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Sussex professor wins prestigious national teaching award

* 11 June 2003 *

Sussex professor wins prestigious national teaching award

A University of Sussex professor has been recognised nationally for her excellence in teaching and for inspiring others in her profession.

Professor Imogen Taylor, head of the university's School of Social Work and Social Care, is one of 20 university teachers nationwide to receive the prestigious National Teaching Fellowship Scheme (NTFS) award this year. She will be presented with a cheque for £50,000 at an award ceremony on July 15, 2003.

"I am really pleased, not just for myself, but for the benefits this will bring to the University of Sussex," says Professor Taylor. "I shall be using the money to develop our new degree programmes in social work in the university's new school, Sussex Institute."

The winners of the NTFS were selected from 81 nominations submitted by higher education institutions across England and Northern Ireland. The criteria used to select both the nominees and winners included the nominees' ability to influence and inspire their students, to inspire their colleagues in teaching and to influence the teaching profession as a whole.

Professor Taylor, a former pupil of Lewes Grammar School, joined the University of Sussex in 2001. She had previously taught at the Universities of Bristol and Toronto, where she first developed an interest in teaching professionals. Her 1997 book, Developing Learning in Professional Education, challenged the assumption that professional and higher education were the same and explored more innovative approaches, such as problem-based learning. She argues that, instead of learning primarily through conventional seminars and lectures, students studying for professional degrees should start with case studies that present problems for them to solve, learning how to learn in a way that will continue to be useful in professional practice.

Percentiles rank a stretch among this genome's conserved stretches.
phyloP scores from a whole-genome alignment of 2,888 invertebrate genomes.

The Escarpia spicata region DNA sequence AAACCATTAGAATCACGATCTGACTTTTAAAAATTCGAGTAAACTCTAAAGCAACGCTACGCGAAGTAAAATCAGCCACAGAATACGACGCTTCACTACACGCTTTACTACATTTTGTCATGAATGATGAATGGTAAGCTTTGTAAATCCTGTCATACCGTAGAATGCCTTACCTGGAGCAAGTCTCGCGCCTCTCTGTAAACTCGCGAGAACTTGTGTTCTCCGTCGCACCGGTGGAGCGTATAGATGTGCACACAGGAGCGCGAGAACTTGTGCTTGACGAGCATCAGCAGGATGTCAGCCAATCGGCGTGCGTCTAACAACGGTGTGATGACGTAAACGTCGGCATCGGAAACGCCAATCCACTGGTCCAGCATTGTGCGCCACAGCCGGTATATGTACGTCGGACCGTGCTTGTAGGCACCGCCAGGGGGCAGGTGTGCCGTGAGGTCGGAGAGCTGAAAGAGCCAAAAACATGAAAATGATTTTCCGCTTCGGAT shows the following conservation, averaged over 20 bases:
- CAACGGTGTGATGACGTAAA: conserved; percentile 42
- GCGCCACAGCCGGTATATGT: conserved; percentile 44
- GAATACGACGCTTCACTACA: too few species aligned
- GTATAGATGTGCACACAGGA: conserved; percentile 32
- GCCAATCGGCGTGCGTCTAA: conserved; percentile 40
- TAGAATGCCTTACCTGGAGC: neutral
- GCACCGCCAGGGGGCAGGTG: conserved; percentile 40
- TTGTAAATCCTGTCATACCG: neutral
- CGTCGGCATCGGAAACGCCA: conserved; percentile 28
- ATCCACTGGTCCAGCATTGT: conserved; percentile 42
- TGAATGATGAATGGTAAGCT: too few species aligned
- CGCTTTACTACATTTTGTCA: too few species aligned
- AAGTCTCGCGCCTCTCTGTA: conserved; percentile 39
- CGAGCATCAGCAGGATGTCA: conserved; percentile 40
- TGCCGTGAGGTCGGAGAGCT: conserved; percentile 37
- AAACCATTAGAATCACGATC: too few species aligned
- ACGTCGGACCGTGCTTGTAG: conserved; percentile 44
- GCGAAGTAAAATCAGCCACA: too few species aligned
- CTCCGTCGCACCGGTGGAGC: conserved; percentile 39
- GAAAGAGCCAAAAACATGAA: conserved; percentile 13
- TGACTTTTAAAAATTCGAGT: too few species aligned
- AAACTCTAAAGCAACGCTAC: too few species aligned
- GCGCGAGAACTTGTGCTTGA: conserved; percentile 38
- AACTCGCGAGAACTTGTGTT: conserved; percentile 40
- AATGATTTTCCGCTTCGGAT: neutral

Professor Taylor plans to spend most of the award on developing interprofessional education at Sussex, "As the enquiry into the Climbie case showed, there are huge challenges in practice for professionals working collaboratively with other professionals. For example, in child protection, social workers must work with other professionals including health workers, police officers and teachers. They need to understand each other's working practices and each other's professional language." Interprofessional education can contribute to this.

In nominating Professor Taylor for the NTFS , Dr Mary Stuart, pro-vice-chancellor at the University of Sussex, says: "Imogen Taylor has made a considerable difference to the climate for learning and teaching at Sussex as well as being an important player on the national and international stage."

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